Tuesday, October 28, 2014

10 Meal Planning Tips For Beginners (Using Real Food)

Are you a beginner who'd like to start meal planning, but the idea of actually doing it makes you want to pull out your hair? I'm with you! Check out my post for some easy tips to help you ease into the habit of planning so you can start wasting less food, saving more money, and stressing less about what's for dinner.

New to meal planning or strongly dislike it? I know how you feel! That's why I'm sharing my best simple tips for easing into the meal planning habit (I prefer weekly instead of monthly) so you can save money, stick to a budget, eat healthier & waste less food. Start with one thing and work up from there so you're not overwhelmed!

The idea of planning out a whole month's worth of meals makes me want to pull out my hair. It's probably why I've run away from every single monthly meal planning organizer I've come across. Here's the problem: I love to cook and hate wasting food, but don't relish the thought of having all of my meals planned out (or doing it myself). 

However, when I don't plan ahead for my meals in some form or another, I'm left with three situations:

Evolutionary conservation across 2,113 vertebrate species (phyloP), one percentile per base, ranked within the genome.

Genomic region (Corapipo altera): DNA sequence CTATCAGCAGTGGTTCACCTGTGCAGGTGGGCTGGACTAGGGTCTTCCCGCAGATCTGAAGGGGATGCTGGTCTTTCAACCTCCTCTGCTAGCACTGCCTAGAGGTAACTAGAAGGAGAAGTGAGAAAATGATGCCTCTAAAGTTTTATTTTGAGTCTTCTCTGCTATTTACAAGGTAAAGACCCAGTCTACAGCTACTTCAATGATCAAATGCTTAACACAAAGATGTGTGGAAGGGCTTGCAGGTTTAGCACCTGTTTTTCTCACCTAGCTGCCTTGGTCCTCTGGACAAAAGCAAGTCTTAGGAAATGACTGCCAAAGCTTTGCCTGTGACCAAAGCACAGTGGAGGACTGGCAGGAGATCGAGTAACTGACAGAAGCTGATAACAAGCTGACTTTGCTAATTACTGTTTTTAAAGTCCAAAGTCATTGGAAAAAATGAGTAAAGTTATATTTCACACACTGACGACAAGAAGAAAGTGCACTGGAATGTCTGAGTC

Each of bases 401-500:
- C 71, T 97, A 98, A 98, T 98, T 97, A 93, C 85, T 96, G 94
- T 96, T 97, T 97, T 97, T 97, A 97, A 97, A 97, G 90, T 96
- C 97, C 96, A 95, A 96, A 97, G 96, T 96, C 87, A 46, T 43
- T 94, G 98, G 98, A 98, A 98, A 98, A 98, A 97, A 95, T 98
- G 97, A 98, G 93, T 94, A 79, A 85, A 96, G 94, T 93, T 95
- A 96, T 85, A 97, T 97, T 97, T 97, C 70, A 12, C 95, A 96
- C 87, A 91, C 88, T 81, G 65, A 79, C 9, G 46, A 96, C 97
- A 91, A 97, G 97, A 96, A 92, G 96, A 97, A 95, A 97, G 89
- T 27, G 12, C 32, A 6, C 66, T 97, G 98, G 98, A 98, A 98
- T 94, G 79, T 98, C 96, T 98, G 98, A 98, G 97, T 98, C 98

1. When I finally decide what I want to eat, I'm out of certain ingredients so I have to make several trips to the grocery store.
  2. I'll buy an ingredient or two for a specific recipe, and then never use in time before it expires.
  3. It's late and I don't feel like cooking, so my only choices are take-out or frozen pizza.

In years past, the above situations were the norm for me. I didn't plan ahead and I didn't prioritize cooking or the food in my home. This type of behavior costs a lot of money in the long run

You waste money on food that expires before you can consume it, use up extra gasoline on multiple trips to the grocery store, and overspend eating expensive take-out food that's usually cooked with over-processed ingredients. 

I wish I could say that these days are completely behind me, but they're not. Despite my love for cooking real food recipes, I get burnt out in the kitchen. There are days when I just don't want to cook. Or, I have a busy day and by the time early evening rolls around, I have no meat thawed and I'm out of certain pantry and fridge staples. 

Life happens. 

But here's what I'm doing to combat this. I'm making a deliberate effort to stay organized and plan at least a week ahead for my main meals. Baby steps!